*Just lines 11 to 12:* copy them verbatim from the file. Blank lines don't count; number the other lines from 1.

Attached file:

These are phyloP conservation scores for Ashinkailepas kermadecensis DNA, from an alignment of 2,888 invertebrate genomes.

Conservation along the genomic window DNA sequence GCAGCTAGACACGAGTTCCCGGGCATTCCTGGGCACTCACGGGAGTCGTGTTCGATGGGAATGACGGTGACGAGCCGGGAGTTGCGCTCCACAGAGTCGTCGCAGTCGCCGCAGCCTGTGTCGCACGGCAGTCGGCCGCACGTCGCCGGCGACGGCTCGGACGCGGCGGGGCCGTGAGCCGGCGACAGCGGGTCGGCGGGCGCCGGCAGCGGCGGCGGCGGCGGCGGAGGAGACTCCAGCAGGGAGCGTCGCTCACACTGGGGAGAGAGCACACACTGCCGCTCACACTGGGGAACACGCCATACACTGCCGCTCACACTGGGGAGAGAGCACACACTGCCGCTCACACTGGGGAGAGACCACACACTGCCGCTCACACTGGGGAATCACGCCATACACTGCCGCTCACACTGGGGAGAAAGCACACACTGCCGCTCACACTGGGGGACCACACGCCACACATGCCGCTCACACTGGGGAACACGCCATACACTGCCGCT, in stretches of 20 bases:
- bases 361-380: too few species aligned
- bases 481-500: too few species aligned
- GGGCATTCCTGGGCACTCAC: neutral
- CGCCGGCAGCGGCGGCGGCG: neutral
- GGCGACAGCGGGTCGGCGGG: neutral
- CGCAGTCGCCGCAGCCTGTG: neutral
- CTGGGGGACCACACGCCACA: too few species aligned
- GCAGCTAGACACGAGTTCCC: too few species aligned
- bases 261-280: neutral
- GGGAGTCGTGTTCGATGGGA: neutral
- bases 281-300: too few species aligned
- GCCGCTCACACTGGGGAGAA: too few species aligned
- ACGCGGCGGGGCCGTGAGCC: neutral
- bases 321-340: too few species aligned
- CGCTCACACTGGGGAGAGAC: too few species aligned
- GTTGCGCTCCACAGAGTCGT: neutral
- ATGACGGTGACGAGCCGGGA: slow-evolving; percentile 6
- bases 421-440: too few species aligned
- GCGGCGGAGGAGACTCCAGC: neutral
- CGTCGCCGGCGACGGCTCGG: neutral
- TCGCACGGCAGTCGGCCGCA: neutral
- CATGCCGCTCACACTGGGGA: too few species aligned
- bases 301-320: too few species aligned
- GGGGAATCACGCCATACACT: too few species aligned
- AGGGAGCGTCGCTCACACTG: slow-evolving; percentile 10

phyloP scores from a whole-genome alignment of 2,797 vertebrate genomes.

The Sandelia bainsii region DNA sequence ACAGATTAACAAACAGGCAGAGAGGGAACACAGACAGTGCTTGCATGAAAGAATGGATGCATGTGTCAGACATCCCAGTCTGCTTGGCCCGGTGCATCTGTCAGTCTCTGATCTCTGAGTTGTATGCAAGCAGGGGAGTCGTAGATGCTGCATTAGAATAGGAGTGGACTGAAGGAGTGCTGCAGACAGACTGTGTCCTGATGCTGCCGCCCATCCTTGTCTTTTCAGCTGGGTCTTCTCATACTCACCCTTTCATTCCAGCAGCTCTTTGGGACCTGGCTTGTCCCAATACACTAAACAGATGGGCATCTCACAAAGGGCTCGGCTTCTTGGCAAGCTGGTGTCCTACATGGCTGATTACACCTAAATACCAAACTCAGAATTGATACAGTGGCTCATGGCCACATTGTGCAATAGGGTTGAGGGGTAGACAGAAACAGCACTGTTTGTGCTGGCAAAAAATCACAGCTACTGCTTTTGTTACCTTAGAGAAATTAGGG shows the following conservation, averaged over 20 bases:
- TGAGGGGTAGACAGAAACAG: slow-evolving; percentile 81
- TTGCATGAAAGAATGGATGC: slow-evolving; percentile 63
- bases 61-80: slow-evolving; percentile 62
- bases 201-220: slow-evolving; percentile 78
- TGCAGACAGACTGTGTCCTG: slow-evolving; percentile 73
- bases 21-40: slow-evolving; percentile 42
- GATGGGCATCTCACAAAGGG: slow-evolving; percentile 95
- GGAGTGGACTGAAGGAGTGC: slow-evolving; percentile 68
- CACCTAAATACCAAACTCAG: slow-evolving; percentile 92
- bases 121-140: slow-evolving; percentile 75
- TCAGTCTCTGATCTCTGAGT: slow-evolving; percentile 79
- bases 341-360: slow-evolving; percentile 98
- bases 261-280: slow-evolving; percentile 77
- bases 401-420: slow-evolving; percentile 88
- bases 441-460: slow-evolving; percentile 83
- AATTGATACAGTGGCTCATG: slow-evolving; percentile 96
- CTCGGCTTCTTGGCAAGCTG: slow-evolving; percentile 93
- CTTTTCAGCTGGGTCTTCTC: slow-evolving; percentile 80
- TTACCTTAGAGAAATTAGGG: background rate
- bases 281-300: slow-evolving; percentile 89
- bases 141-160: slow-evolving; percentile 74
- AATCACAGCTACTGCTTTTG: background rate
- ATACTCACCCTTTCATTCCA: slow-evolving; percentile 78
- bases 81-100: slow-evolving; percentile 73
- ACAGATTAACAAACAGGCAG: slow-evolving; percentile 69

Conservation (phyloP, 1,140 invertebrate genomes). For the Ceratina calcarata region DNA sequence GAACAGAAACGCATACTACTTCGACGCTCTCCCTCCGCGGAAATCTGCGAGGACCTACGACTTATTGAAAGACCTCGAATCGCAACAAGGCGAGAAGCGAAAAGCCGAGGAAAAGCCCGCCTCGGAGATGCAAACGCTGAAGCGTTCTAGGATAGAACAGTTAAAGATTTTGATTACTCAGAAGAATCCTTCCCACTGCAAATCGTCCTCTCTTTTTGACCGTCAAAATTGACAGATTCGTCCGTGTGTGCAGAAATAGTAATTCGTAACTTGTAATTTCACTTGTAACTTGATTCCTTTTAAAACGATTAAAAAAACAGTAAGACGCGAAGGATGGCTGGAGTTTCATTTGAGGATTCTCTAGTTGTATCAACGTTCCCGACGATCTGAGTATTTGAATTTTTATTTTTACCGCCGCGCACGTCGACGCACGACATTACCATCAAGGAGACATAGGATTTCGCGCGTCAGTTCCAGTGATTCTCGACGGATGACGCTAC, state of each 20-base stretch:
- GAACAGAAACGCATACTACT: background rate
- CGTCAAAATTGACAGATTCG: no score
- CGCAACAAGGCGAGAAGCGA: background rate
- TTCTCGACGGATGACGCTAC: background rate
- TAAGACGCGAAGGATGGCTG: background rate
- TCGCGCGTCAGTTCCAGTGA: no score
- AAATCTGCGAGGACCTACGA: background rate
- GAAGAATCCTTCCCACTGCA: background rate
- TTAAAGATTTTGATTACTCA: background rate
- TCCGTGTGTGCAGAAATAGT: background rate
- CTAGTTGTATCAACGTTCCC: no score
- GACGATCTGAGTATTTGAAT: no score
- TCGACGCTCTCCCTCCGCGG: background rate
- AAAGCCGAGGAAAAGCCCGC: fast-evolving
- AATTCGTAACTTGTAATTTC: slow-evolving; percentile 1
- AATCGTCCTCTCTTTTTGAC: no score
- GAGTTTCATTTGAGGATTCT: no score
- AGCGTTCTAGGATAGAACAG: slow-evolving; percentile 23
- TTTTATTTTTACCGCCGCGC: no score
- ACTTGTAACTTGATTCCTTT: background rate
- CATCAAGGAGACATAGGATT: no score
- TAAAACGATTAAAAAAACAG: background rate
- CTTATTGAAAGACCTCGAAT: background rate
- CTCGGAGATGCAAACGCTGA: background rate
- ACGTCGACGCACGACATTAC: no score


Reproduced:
- bases 261-280: neutral
- GGGAGTCGTGTTCGATGGGA: neutral